When to call a lawyer for your New Hampshire workers’ compensation claim
New Hampshire’s official slogan is, “Live Free or Die.”
It comes from a toast written by Revolutionary War General John Stark in 1809. He had to decline an invitation to a reunion of the Battle of Bennington because of his poor health, so he sent a letter that included, “Live free or die: Death is not the worst of evils.”
While that might be true for some people in some circumstances, it’s definitely the preference of most people to try to avoid death as best they can.
And no one wants death to happen as a result of a workplace accident.
New Hampshire workers’ compensation laws
That’s why the New Hampshire workers’ compensation system is designed to benefit both employees and employers. As an employee, if you’re injured at work (whether on- or off-site, as long as you’re doing your job at the time of the injury), you’re entitled to receive benefits to cover medical treatment, lost wages and related expenses.
The benefit to the employer is that if a worker receives workers’ compensation benefits, they can’t file a personal injury lawsuit for the same injury. This spares the employer from a lengthy and time-consuming legal battle (and possibly unwelcome media attention).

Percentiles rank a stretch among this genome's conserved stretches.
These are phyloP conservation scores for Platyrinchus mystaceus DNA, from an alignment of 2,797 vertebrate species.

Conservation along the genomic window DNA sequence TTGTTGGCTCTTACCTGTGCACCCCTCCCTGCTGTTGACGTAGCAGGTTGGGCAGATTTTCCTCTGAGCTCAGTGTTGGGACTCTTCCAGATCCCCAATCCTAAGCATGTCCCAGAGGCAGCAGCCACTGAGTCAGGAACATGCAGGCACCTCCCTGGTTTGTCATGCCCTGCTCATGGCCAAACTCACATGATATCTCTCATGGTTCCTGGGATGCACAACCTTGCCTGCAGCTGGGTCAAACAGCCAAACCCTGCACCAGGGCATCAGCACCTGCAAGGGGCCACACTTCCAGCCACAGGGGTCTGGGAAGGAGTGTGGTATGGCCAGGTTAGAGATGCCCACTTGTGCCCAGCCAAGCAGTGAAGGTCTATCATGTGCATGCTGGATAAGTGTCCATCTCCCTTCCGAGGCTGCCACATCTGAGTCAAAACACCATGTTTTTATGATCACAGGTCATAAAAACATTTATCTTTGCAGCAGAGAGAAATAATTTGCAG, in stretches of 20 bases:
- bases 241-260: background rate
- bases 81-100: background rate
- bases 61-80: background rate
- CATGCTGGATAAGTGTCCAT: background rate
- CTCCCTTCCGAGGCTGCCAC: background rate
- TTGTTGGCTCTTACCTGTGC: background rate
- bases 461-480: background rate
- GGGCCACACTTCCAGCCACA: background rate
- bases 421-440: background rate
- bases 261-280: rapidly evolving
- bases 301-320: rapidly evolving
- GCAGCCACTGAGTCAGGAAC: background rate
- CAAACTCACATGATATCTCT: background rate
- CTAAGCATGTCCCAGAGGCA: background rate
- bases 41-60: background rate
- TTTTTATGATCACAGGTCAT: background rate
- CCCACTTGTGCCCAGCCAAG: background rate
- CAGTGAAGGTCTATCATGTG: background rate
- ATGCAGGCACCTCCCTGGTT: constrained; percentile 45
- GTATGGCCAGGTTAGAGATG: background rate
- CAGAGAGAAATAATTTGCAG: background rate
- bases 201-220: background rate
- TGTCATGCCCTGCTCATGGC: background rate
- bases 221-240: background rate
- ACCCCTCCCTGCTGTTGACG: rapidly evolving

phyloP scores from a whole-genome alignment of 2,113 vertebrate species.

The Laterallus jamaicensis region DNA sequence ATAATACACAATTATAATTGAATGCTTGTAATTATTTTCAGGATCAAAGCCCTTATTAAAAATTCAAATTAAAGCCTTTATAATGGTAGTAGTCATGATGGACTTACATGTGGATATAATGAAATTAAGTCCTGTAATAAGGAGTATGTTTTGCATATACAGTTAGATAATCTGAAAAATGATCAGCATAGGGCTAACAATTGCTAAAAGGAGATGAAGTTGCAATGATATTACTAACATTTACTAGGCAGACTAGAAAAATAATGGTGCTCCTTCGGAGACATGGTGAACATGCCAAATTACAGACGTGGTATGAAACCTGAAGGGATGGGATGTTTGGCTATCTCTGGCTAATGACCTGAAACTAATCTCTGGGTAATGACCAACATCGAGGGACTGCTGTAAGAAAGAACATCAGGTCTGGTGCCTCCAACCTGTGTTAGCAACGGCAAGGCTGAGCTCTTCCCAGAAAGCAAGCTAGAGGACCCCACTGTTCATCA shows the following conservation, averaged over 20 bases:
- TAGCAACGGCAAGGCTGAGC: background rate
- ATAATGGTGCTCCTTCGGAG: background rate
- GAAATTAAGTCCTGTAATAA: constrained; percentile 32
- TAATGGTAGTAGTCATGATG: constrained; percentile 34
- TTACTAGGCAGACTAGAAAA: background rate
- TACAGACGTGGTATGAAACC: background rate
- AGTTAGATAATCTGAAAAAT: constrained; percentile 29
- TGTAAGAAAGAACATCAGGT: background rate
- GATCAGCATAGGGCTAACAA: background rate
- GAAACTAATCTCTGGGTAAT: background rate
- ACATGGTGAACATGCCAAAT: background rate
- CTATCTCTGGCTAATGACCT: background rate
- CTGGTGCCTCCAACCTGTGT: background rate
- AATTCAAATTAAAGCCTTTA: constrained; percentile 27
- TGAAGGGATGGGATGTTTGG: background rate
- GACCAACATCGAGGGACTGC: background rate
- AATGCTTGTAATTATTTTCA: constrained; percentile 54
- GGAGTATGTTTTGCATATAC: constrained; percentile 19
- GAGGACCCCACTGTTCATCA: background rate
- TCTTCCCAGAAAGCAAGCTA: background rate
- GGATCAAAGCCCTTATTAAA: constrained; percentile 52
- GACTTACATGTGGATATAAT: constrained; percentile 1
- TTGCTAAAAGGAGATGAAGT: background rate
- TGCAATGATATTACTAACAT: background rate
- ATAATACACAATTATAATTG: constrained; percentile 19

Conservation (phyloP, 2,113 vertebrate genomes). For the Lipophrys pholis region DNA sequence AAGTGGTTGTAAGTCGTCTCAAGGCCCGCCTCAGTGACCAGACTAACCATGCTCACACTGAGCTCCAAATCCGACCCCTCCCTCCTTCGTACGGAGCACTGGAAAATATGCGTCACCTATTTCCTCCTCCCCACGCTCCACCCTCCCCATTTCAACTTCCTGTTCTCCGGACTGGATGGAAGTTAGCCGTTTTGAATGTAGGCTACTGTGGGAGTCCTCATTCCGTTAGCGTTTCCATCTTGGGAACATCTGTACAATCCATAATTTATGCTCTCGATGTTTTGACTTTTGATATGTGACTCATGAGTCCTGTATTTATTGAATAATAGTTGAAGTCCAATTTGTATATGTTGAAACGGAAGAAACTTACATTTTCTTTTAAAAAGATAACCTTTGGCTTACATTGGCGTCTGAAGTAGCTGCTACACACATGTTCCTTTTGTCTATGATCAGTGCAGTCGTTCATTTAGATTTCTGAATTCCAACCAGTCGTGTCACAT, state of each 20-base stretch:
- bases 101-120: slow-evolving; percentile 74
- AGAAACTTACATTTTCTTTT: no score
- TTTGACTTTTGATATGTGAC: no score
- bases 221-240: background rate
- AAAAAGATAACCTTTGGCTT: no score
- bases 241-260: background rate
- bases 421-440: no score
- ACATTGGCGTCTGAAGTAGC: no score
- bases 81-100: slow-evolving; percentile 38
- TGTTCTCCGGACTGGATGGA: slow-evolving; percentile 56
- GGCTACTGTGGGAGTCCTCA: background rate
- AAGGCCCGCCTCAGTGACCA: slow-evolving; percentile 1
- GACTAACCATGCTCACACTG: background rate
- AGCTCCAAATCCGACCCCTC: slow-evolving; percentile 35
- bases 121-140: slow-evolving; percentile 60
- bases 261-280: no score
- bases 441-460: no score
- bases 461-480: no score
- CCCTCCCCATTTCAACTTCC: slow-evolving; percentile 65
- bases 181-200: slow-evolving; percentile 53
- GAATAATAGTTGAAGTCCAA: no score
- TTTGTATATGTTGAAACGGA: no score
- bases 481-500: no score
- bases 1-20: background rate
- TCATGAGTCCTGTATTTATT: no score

Workers’ compensation is no-fault insurance
To make a workers’ compensation claim, you need to prove that:
- You were at work when the accident or injury happened. If you were at work, the injury could be anything, whether or not it’s related to your job. For instance, you could trip over an electrical cord while walking from your desk to the bathroom... and your injury would be covered under workers’ compensation; or
- You were at an off-site location, but engaged in duties related to your job. For instance, if your job takes you to clients’ homes or offices, other corporate sites, construction sites or properties, or anyplace else. If you’re injured while performing tasks associated with your job, your injuries should be covered under workers’ compensation; or
- Your illness or disease was caused by conditions related to your work. Workers’ compensation also covers conditions or illnesses that develop gradually over time. This might be something like respiratory illness from breathing toxins or chemicals; hearing loss from exposure to prolonged loud noise; or back, neck, or other musculoskeletal problems because of heavy lifting, twisting, or other positional issues.
Once you’ve proven that your injury is work-related, you need to prove that you’re actually injured and that the injury cost you money.
Unlike a personal injury lawsuit, you don’t need to prove fault or negligence. The fact that the injury happened, and that it’s work-related, is enough to receive benefits under New Hampshire workers’ compensation law.
Note, however, that if your illness or condition is the result of a long-term exposure or condition, it could be more difficult to prove that it’s related to your work. If this is the situation, you likely should contact a New Hampshire workers’ compensation lawyer. Your lawyer has strategies and experts to prove that your injury was caused by a work condition and that there’s no other way the condition could have developed. They’d need to rule out the possibility of it being a genetic condition, exposure elsewhere (at home or in another workplace, for instance) or other ways that you could have developed the illness, and that the level of exposure at work would cause the symptoms you’re experiencing.